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I have seen a few 404 errors when ads.txt is requested on some of the sites that I manage. I Guess the answer may be identical to the question about an empty robots.txt file or no file at all (just prevent some 404 errors). However I'm having dificuilty to understand the underlying concepts behind ads.txt.

The official help page at IAB is confusing, for example

"When a brand advertiser buys media programmatically, they rely on the fact that the URLs they purchase were legitimately sold by those publishers."

"advertisers buy media" sounds like hiring an atrist to make compelling text, graphics and animations, but does not fit with the context (it's unlikely one would hire artists programatically). "URLs sold by publishers" does not look like they are talking about registering an URL at an isp or ICANN. Publishers generally don't sell URLs unless they quit publishing.

Obviously this is a foreign domain specific language. So could anyone explain what impact an empty ads.txt file could have? Some concerns would be:

  • Would it in any way impact incoming links that look like they come from advertisements?
  • Would it have any impact on outgoing links to products or services mentioned in the content?
  • Would it render my site less interesting for indexing spiders or other crawlers?
  • Google Adsense sent me an email saying I should create such a file for my site, but I couldn't figure out what that file would actually do or how it would help my site. I'd sure like an easy to understand explanation of ads.txt. – Stephen Ostermiller Sep 17 '18 at 1:34
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Ads.txt has zero to do with SEO or even UX. It is specific to programmatic advertising. It might be of interest if your websites display ads that are purchased on real time bidding (RTB) exchanges. Otherwise, you don't need this file.

Ads.txt also doesn't share anything in common with robots.txt, other than also being a plain text file, and generally getting placed at root level of the website.

I have never had to generate this file myself yet, since I work on the advertiser side these days, but as ads.txt has experienced wide adoption, I can share a little background. Essentially, when advertisers run ads on websites, they want to ensure that the website is what it claims to be. Bad actors have learned to spoof real, reputable websites on the exchanges and steal ad impressions, thus wasting advertiser dollars on impressions appearing on crappy websites or ones that humans may never even see.

The ads.txt initiative was a move to correct this. An ads.txt file will list all the exchanges that the publisher has a relationship with. Advertisers looking to buy an ad impression can crawl this file programmatically and check for the exchange to see if the site is legitimately a part of this exchange. Of course, bad actors have already found ways to sometimes get around this, in certain cases, but generally, these files make fraud more difficult.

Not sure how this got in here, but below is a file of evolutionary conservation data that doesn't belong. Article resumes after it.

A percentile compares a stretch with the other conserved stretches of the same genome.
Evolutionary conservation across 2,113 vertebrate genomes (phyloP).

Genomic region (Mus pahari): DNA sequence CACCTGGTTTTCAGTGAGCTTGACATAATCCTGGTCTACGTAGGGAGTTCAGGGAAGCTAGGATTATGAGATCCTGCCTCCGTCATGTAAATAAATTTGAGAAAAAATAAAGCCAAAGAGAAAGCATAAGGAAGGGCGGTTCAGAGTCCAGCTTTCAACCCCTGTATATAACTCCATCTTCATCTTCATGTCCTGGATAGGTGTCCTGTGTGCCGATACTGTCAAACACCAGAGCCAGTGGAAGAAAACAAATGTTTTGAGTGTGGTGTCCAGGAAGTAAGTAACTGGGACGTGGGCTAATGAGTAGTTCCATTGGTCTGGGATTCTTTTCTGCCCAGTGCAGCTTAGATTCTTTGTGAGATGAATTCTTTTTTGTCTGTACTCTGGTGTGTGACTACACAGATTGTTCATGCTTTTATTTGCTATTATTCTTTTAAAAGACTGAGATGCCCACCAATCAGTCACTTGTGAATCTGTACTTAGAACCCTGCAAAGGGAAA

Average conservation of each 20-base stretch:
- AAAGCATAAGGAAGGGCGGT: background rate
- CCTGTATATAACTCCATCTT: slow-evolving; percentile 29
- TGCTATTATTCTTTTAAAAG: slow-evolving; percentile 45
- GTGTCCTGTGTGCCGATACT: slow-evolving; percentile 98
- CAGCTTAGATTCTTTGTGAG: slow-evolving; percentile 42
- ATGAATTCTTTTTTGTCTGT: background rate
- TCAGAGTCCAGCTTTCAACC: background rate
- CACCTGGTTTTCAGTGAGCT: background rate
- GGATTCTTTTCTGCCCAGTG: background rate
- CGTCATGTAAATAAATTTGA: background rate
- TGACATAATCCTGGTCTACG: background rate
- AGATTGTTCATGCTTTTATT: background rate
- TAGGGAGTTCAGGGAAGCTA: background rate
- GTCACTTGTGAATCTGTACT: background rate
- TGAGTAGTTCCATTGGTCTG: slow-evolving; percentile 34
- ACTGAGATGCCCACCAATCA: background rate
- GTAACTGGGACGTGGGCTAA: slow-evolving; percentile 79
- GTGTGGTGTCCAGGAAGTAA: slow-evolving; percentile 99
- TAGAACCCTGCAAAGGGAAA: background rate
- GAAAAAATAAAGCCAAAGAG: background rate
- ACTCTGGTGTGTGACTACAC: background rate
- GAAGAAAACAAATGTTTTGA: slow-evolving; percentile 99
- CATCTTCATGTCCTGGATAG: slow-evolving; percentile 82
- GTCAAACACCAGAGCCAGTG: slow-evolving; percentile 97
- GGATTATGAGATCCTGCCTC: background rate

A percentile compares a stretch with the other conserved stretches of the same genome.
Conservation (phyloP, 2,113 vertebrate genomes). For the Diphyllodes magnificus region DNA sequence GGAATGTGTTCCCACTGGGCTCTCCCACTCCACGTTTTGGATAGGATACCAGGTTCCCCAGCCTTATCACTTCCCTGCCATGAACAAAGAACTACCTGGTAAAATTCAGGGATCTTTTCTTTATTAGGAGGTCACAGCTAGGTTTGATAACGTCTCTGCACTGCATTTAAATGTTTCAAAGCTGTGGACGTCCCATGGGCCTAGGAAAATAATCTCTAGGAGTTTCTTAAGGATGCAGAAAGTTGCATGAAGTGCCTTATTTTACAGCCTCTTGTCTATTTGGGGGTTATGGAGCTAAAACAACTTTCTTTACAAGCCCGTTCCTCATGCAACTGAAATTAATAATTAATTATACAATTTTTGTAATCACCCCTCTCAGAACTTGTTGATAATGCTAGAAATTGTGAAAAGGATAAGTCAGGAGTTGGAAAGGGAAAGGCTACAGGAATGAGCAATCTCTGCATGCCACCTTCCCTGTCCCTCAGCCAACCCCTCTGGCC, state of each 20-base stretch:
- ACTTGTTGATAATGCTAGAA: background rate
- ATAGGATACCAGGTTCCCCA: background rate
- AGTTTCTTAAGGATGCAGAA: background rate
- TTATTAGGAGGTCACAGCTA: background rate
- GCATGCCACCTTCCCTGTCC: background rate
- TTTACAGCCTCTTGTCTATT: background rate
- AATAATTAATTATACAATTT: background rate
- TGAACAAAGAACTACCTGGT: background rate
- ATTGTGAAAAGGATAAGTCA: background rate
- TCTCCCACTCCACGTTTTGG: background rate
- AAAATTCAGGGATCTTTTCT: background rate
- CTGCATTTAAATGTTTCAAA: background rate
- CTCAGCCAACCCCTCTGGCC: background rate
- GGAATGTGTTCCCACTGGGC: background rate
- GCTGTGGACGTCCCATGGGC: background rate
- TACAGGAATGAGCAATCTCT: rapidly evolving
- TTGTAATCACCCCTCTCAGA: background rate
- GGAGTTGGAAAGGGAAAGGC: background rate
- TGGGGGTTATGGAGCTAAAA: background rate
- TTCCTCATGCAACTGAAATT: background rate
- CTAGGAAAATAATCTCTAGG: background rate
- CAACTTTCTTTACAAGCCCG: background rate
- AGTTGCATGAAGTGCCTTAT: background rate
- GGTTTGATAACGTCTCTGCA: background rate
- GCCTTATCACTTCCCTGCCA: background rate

Here's a pretty good guide, containing a link to Business Insider's file:

https://www.monetizemore.com/blog/ads-txt-publisher-implementation-guide/

An empty ads.txt file will thus not benefit you, and not having one won't harm you, unless your websites sell ad impressions, in which case you might want to look into this. If you don't implement this file, you will still be able to sell ad impressions, since many advertisers buy through exchanges and networks that aren't thorough or strict. But if you're competing for top quality ads (and their ad dollars), check out the link above for implementation specifics.

  • I can relate to the fraud problem. After receiving free adwords credit, a large portion was swallowed up in a very short period, all on a "children's coloring pages download site"... Any way, the linked article is full of jargon like "advertising inventory" and "advertising media". I guess the file just confirms that a specific advertising account really belongs to the owner of a specific domain. But it leaves me wondering why GoogleBot is checking for this file every single day while I'm not running any ads at all. If I'm not running ads, then there would be nothing for them to confirm right? – Louis Somers Sep 17 '18 at 23:21
  • @LouisSomers Honestly, this is the first I hear of Googlebot specifically requesting this file from a site, if the site isn't displaying ads. Google was one of the reasons for the rapid adoption of the ads.txt standard, so they may be trying to push for it. Also, chances are, you may have some Google Doubleclick or other code somewhere, bundled in with other Google Apps, that's making requests on your website; use Tag Assistant or Ghostery to see if any advertising tags live somewhere on your site. – Henry Visotski Sep 18 '18 at 3:52

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